Norway, which already boasts the world's highest number of electric cars per capita, said Monday that electric or hybrid cars represented half of new registrations in the country so far this year.
“This is a milestone on Norway’s road to an electric car fleet,” Climate and Environment Minister Vidar Helgesen told AFP.
“And it serves to showcase that green transport policies work,” he said in an email.
Sales of electric cars accounted for 17.6 percent of new vehicle registrations in January and hybrid cars accounted for 33.8 percent, for a combined 51.4 percent, according to figures from the Road Traffic Information Council (OVF).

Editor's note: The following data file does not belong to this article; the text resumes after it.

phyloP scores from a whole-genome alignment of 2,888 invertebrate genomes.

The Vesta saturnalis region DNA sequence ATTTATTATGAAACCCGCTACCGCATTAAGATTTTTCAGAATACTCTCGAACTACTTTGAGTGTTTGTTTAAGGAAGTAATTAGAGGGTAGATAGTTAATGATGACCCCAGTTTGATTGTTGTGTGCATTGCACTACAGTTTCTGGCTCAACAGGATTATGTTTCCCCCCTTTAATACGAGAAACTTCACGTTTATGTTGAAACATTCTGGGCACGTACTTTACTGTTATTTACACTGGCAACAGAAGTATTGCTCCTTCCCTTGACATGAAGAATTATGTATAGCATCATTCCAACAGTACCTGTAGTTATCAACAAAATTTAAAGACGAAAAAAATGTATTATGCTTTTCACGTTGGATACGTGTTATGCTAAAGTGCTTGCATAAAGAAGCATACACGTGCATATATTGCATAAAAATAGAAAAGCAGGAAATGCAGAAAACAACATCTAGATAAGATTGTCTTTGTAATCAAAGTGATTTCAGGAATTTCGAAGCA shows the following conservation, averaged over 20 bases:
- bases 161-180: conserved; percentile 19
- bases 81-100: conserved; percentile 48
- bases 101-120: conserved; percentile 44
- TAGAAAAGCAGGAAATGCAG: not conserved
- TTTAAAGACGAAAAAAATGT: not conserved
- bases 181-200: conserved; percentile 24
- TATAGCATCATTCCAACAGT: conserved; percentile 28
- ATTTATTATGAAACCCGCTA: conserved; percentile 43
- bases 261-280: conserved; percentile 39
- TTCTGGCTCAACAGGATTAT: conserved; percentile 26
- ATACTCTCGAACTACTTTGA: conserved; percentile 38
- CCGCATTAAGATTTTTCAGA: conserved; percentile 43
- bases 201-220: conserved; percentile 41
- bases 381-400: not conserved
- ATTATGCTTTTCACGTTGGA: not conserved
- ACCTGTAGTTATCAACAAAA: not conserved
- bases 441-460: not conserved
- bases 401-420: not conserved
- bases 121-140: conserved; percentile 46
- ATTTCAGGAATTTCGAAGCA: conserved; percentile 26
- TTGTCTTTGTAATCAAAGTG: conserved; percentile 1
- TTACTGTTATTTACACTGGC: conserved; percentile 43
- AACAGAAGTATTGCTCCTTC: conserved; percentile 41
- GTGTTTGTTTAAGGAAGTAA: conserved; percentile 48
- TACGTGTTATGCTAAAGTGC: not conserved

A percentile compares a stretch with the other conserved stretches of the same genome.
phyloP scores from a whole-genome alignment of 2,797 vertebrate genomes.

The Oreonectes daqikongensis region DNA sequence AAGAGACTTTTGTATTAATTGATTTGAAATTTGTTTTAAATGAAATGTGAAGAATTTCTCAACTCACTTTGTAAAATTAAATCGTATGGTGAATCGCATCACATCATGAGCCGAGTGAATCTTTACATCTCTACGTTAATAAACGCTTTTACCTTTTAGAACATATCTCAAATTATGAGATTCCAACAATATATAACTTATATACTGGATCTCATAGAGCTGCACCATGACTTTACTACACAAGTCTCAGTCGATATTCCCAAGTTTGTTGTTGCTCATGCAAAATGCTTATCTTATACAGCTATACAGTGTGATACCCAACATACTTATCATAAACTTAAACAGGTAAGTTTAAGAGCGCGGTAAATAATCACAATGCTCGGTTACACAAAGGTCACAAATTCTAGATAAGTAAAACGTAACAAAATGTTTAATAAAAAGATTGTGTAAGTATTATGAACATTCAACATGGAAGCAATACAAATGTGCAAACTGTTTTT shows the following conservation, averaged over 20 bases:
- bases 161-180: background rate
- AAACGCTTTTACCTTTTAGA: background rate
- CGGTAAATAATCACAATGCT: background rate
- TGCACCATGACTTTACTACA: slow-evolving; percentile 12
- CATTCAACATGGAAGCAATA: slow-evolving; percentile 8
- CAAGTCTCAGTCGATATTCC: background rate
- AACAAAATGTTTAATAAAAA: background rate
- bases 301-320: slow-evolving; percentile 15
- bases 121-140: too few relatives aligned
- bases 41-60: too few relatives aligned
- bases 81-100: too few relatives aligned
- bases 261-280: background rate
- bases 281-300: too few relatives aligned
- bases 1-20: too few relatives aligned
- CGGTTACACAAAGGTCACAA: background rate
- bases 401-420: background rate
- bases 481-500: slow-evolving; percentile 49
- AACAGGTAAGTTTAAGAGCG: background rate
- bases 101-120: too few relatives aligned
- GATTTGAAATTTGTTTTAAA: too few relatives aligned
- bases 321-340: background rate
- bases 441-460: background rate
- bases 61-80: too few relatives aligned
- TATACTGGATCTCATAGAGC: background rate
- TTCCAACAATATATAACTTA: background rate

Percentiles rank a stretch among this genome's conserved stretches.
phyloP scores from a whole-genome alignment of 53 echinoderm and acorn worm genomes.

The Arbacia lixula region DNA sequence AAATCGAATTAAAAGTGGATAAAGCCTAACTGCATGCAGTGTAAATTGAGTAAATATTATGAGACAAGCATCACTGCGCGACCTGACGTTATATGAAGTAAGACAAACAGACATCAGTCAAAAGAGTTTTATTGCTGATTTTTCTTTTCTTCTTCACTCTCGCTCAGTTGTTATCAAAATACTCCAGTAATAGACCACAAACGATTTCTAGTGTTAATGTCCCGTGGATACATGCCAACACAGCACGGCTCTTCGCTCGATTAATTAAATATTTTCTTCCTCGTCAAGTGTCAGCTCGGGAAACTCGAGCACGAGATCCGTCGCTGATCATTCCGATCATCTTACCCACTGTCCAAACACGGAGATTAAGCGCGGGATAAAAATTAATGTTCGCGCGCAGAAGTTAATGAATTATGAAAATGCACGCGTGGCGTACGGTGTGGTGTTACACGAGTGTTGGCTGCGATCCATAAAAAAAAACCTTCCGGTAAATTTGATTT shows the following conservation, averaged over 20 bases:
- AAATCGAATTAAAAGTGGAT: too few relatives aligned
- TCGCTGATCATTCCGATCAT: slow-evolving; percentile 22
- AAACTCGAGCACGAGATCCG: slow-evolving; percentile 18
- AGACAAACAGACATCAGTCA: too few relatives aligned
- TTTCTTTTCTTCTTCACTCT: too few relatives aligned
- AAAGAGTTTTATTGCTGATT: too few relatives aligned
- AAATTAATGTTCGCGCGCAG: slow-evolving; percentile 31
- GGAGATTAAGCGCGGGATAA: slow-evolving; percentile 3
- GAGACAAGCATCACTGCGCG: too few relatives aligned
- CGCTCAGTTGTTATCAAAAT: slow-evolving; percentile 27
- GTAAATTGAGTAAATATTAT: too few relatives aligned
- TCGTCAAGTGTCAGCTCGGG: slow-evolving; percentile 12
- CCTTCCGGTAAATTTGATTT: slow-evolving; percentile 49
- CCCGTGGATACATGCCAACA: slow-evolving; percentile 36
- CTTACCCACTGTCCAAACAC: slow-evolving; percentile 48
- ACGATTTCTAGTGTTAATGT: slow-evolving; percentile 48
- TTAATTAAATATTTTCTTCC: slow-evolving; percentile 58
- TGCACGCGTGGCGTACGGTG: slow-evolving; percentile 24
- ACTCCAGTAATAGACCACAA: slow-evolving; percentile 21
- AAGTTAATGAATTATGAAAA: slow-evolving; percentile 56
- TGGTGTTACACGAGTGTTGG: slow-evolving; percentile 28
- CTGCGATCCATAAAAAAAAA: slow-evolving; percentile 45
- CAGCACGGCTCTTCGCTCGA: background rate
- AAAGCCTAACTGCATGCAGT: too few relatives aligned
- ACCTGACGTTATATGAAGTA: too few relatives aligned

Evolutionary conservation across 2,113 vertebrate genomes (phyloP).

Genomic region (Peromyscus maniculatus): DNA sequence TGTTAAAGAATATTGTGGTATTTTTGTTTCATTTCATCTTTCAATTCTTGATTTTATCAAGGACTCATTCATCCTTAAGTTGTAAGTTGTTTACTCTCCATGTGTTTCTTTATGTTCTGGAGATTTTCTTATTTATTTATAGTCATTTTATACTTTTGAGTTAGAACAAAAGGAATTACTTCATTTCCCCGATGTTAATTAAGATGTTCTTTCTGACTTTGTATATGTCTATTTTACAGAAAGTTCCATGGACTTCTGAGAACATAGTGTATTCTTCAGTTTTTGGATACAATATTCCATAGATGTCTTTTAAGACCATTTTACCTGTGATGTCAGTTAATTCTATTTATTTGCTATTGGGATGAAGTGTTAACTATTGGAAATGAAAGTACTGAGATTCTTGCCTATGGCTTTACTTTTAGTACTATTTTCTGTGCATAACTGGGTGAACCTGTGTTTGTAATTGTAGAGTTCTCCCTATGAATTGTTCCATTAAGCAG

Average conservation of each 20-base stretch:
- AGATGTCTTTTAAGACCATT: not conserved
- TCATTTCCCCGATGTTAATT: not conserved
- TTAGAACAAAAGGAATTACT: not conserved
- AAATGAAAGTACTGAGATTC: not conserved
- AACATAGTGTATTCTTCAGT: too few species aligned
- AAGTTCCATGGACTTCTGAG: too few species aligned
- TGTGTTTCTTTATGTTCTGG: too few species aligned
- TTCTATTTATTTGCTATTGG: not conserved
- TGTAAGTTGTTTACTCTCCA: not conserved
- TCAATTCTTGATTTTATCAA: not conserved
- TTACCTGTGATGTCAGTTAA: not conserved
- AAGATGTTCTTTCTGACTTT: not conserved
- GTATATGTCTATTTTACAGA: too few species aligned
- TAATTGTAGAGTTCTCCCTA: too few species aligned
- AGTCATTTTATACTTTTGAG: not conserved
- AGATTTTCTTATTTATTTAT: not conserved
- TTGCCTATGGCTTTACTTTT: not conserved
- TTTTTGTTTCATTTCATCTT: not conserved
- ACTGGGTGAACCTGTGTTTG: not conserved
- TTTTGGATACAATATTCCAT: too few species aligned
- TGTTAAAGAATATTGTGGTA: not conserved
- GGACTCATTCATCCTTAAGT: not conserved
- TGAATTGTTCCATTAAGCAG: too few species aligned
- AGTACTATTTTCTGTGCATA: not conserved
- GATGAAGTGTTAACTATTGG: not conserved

In February, those proportions fell slightly but remained high at 15.8 percent and 32 percent, respectively.
Somewhat paradoxically, Norway, the biggest oil producer in Western Europe, has adopted a generous policy to encourage the purchase of cleaner vehicles.
While cars with combustion engines are heavily taxed, electric vehicles are exempt from almost all taxes.
Their owners also benefit from numerous advantages such as free access to toll roads, ferries and parking at public car parks, as well as the possibility of driving in bus lanes.
In December, Norway registered its 100,000th electric car.
Still handicapped by limited range and high prices for larger models like those from Tesla, electric cars also face competition from the growing popularity of hybrids.